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llpete

ALK Positive

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I was diagnosed in 2012 and completed treatment in dec of 2012. Test have been clear until dec 2016. My Oncologist said that I can start taking Crizontinib but that I also qualify for a Clinical study. A phase 3 Multi-center Open label study of Brigatinib versus Crizotinib in Patients with ALK positive Advance Lung Cancer. Has anyone participating or had participated in this study ?

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Ilpete,

Welcome here!

I am not a Brigatinib vrs. Crizotinib participant.  In fact, my NSCLC Squamous cell type is not responsive to tumor marker-based targeted therapy.  But, let's cast a wide net and see if we can rustle up some experience.

All hands - anyone with experience in the phase 3 Open label study of Brigatinib versus Crizotinib?  Advice on targeted therapy treatment of ALK positive adenocarcinoma may also be helpful.  

Stay the course.

Tom

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Hi, Ilpete,

I will share your post in the LCSC Facebook group and LUNGevity ALK Facebook group to see if we can find any members who can answer your questions!

Lauren
--
Digital Community Manager
LUNGevity Foundation

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Hi!

I was diagnosed December 2015 with stage 4 with alk positive and was put on Crizontinib first and it stoped the growth of it it but that was it so my oncologist decided to put me on alencensa (alectinib) in April 2016 and it has shrunk all my lymph nodes back to normal tumor was in 90% of my lung but now it is just in the base and have had 7 months of normal blood work. I haven't heard of the study of the other drug but wanted to let you know of my results and I know results will be different between patients. Hope this all makes sense.

Jeffrey


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If I recall correctly, Alecensa (alectinib) was showing especially promising results as one's first ALK-targeted drug (odds of benefit & esp. longest duration), so good that it raised the question of whether it might actually be the best drug for that role although it would take a head-to-head phase 3 trial (two groups each randomly being assigned to or the other) to give a definitive answer.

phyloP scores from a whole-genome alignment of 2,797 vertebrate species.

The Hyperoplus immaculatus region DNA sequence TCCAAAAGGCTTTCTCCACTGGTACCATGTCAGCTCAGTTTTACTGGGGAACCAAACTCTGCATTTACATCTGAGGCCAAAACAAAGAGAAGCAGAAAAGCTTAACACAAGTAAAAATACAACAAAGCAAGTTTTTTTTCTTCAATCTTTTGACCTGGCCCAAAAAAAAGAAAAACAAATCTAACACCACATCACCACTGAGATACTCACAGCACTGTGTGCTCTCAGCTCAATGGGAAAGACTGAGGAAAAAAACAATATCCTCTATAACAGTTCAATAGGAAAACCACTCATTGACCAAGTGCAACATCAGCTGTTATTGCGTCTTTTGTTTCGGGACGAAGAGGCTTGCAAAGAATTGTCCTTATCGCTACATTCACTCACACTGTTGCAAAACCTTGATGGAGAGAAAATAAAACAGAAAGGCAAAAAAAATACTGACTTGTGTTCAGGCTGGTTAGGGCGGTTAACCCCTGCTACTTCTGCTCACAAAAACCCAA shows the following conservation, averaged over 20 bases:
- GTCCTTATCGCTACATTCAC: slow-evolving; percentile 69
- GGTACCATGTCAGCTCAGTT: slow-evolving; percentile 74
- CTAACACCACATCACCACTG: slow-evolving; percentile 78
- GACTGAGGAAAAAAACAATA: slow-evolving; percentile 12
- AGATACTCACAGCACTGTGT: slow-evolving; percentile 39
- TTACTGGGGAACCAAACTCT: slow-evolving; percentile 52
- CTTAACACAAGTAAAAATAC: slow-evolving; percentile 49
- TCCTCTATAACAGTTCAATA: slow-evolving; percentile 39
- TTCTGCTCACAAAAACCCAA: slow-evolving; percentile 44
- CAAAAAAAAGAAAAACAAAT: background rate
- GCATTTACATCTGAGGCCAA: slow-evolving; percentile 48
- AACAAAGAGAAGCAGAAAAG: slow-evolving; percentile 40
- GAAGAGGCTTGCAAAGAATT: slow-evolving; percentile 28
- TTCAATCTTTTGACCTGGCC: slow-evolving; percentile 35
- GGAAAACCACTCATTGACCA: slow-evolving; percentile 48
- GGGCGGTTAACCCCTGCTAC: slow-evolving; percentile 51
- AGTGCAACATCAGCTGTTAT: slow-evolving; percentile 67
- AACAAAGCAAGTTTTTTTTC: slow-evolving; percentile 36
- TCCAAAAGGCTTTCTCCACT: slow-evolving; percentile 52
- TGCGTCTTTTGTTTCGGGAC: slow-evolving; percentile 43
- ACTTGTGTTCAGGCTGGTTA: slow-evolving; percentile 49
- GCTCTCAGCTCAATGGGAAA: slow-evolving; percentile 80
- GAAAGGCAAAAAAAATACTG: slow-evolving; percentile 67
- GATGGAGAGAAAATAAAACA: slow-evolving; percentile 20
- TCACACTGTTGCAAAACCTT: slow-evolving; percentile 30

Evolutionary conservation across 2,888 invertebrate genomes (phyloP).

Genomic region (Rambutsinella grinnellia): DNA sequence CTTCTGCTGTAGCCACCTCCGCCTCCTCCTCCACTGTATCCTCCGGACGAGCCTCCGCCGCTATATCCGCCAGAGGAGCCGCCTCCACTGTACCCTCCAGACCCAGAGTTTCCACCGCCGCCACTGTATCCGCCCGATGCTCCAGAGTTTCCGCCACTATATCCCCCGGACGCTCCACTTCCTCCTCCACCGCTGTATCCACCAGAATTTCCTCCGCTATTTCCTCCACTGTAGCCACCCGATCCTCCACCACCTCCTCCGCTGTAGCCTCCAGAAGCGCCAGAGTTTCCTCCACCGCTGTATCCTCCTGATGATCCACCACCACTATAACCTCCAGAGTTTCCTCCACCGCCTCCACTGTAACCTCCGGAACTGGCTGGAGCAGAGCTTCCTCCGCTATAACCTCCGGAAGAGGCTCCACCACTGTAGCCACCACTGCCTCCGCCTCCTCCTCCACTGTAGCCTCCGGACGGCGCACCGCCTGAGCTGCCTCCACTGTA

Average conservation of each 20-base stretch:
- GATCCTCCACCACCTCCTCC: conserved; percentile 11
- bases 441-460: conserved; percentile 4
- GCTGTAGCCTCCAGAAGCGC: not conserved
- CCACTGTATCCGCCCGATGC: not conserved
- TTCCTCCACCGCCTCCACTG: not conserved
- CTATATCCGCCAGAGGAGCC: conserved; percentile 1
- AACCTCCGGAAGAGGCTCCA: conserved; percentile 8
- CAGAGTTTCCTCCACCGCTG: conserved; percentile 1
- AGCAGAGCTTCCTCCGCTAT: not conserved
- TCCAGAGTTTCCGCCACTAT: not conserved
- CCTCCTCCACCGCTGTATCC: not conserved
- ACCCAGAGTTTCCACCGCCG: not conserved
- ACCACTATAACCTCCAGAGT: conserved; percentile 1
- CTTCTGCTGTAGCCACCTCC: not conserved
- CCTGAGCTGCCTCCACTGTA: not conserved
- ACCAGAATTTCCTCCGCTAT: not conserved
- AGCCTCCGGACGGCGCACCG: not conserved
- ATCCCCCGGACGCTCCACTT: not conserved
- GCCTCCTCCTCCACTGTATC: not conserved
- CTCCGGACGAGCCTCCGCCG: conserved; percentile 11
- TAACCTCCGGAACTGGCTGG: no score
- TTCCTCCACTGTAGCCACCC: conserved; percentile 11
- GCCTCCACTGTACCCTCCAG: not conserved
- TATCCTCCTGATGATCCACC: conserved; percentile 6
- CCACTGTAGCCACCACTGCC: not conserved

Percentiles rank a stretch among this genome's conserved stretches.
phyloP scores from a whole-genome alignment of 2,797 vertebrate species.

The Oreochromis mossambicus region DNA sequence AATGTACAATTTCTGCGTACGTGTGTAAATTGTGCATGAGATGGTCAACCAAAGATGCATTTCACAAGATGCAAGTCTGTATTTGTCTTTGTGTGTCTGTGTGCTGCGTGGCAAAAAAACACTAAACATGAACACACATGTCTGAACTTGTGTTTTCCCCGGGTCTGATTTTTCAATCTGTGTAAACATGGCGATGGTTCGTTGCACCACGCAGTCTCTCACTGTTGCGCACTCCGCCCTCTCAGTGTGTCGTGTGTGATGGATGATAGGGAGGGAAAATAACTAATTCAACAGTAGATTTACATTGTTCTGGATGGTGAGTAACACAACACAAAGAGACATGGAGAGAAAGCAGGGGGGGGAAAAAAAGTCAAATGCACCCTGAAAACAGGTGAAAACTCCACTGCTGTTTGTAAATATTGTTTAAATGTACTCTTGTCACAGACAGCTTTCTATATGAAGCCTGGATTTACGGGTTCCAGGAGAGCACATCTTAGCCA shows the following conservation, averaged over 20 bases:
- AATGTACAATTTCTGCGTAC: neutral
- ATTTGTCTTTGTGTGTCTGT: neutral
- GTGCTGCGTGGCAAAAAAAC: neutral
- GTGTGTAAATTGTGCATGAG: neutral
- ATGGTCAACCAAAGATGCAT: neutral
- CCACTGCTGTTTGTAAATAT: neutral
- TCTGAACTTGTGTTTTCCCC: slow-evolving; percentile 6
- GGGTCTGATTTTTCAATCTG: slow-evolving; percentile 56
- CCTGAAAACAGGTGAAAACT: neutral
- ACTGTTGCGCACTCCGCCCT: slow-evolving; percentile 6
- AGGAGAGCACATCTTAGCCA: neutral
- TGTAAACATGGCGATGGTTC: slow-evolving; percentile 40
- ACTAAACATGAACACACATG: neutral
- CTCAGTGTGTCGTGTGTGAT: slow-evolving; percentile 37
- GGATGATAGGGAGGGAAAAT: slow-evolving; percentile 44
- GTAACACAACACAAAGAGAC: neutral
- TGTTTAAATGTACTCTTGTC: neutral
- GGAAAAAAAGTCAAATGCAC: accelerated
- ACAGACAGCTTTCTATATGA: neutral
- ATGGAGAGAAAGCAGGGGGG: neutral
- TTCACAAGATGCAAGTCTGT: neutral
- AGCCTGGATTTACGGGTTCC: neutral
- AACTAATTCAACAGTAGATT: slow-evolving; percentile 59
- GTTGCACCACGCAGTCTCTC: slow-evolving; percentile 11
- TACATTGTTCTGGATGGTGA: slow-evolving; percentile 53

brigatinib has been considered a good 2nd line choice after crizotinib although with a risk of pneumonitis reaction.  With their phase-in approach to dosing there isn't much concern over fatal pneumonitis reaction but if pneumonitis does occur (not usual but it does occur in some patients) you could find yourself (1) excluded from certain other clinical trials of new treatments because of having had that before or (2) excluded from some future trial if they have a restriction on the number of prior ALK inhibitors tried and you've run through a couple of others by then (such trials are becoming scarcer but they had existed before).  Most people wouldn't be too concerned with these when picking their 1st ALK drug, but there are anecdotes of individuals who turned out to be unlucky with one drug or another.  I am ignorant of any data on whether or not it might have any significant advantage over crizotinib as one's first ALK drug, and I thought that as a 2nd line (after crizotinib) it was performing well, so brigatinib is certainly a respectable drug.

Whenever the choice of treatment seems difficult, you (or your oncologist) should really consult with one of the top research oriented oncologists who have been involved with trials of these drugs from phase 1 on.  E.g., Ross Camidge at U. Colorado or Alice Shaw at MGH in Boston are tops in my book (and Camidge even offers phone consultations although insurance won't cover those).  Shaw is my oncologist (got 5 years out of crizotinib for ROS1+ due to meeting her when other docs only knew of chemo for ROS1), and I've met Camidge a few times at the big annual ASCO -- both are awesome.  Don't just assume a comment you hear on the internet reflects the latest thinking -- these doc know the latest because they are doing the work earlier and longer.

Best hopes,

Craig in PA

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Can't say that I have. I was started on Xalkori immediately following diagnosis of ALK positive adenocarcinoma. I got great results with few side effects for 29 months then scans showed some slight progression and my oncologist felt it was time to switch to Alecensa which penetrates the blood brain barrier. I have been on it close to 3 months now with few side effects and my blood work looks good. I will have my first scan after beginning the Alecensa in a week and will let you know how it is working.

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